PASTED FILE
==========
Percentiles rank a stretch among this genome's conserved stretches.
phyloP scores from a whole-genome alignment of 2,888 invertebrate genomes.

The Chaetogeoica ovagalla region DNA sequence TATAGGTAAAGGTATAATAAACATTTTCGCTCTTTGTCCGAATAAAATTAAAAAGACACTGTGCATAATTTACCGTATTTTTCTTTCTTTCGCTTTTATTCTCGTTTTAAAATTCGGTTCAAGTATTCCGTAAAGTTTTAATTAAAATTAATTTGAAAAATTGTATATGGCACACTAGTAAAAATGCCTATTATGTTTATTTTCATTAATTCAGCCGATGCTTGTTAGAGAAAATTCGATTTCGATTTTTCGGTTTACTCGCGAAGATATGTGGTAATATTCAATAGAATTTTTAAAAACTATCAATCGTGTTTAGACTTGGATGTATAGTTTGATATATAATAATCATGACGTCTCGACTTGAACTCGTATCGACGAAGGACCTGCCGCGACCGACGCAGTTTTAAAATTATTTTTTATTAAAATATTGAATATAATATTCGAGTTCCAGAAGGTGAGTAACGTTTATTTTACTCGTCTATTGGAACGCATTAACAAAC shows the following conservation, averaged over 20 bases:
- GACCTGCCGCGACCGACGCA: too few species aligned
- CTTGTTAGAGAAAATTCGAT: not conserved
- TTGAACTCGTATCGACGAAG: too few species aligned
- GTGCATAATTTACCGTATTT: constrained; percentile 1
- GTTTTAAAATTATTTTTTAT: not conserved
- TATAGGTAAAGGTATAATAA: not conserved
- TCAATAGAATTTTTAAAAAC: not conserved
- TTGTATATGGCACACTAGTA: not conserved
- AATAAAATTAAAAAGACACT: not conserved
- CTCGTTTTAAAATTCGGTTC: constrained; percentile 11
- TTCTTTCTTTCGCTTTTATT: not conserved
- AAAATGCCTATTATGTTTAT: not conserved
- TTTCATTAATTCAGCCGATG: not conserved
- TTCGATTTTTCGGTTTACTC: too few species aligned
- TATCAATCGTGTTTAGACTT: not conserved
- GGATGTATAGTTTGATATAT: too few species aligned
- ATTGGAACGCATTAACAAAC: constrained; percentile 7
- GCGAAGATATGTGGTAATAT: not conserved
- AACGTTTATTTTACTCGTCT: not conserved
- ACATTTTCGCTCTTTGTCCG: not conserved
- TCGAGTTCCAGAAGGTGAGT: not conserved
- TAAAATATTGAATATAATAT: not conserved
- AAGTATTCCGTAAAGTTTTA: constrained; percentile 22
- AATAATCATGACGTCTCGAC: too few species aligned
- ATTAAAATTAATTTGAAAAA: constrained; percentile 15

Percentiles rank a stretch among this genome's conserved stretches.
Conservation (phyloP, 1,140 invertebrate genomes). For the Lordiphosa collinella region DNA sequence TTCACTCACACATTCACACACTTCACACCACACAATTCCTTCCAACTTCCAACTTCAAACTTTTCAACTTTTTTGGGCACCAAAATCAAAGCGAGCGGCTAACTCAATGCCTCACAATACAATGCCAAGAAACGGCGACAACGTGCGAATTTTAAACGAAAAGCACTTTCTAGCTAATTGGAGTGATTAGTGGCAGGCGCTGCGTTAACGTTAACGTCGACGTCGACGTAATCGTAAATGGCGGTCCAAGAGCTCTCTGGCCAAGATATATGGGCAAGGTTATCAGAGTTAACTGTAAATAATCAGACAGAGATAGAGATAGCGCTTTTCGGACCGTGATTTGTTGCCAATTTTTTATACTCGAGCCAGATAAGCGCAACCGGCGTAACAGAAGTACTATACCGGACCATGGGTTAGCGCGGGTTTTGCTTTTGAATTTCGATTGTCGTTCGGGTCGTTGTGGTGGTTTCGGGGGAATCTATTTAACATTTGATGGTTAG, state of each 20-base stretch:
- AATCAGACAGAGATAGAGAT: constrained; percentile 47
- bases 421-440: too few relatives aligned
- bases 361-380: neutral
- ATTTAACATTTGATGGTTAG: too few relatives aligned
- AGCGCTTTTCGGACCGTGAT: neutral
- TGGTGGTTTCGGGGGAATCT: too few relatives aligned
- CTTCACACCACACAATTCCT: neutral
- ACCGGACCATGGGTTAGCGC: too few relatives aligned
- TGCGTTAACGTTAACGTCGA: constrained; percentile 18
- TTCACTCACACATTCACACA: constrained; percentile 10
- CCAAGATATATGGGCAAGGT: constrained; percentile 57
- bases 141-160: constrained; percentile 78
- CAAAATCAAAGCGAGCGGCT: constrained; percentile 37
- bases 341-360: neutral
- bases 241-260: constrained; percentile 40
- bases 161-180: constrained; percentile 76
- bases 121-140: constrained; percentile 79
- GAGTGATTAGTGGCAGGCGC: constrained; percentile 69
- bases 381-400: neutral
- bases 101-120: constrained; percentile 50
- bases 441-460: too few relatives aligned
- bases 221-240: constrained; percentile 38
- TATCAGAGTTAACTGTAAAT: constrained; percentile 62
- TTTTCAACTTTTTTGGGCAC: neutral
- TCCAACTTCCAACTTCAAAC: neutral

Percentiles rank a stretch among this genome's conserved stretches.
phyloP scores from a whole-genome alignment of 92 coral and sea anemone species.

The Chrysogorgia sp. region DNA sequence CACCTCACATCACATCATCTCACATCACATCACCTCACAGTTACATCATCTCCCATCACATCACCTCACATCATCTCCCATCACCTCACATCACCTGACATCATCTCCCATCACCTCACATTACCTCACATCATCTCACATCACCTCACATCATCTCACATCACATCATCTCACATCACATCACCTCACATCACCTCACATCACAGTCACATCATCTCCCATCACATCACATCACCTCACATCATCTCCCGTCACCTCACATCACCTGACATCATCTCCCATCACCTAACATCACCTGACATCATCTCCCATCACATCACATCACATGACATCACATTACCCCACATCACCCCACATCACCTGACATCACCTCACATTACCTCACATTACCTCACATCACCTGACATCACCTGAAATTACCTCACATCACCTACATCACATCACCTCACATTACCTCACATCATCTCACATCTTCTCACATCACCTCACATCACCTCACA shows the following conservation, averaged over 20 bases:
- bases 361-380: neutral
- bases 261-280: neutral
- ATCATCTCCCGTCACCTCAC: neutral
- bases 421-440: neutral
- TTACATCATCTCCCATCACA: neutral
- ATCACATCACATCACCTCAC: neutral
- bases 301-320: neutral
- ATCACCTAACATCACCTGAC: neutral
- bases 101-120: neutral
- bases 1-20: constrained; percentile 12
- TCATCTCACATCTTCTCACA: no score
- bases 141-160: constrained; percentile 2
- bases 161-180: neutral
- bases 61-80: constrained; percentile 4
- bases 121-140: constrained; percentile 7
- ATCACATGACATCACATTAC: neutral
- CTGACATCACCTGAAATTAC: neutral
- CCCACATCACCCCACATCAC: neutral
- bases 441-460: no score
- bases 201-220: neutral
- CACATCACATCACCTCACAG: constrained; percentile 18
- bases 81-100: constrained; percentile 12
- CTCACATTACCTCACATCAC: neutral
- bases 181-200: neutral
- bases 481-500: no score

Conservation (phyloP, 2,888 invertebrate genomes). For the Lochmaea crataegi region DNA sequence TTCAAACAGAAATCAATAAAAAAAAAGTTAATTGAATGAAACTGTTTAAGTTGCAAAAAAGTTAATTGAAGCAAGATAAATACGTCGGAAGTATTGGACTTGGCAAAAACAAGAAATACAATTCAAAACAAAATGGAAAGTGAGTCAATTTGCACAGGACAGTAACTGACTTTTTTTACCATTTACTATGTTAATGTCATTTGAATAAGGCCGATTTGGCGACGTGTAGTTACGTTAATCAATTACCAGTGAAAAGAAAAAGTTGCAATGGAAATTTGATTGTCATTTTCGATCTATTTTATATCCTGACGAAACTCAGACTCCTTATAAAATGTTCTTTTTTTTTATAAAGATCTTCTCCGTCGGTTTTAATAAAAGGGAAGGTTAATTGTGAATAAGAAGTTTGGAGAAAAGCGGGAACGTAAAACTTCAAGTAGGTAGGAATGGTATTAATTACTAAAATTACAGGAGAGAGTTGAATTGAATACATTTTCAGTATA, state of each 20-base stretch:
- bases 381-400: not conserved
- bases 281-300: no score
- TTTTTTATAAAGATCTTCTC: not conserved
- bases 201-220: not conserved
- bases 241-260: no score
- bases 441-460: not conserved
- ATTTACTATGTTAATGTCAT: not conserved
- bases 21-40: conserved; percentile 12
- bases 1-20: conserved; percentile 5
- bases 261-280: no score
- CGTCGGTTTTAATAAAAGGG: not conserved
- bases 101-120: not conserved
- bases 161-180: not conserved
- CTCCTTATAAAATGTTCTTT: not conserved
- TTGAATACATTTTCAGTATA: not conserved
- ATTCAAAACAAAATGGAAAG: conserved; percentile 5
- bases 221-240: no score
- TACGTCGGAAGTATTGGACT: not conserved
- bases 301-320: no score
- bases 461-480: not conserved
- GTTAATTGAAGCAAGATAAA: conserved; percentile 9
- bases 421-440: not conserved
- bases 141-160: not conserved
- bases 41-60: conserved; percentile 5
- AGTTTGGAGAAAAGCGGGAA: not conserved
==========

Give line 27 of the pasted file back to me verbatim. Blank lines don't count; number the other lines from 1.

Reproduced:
- AATAATCATGACGTCTCGAC: too few species aligned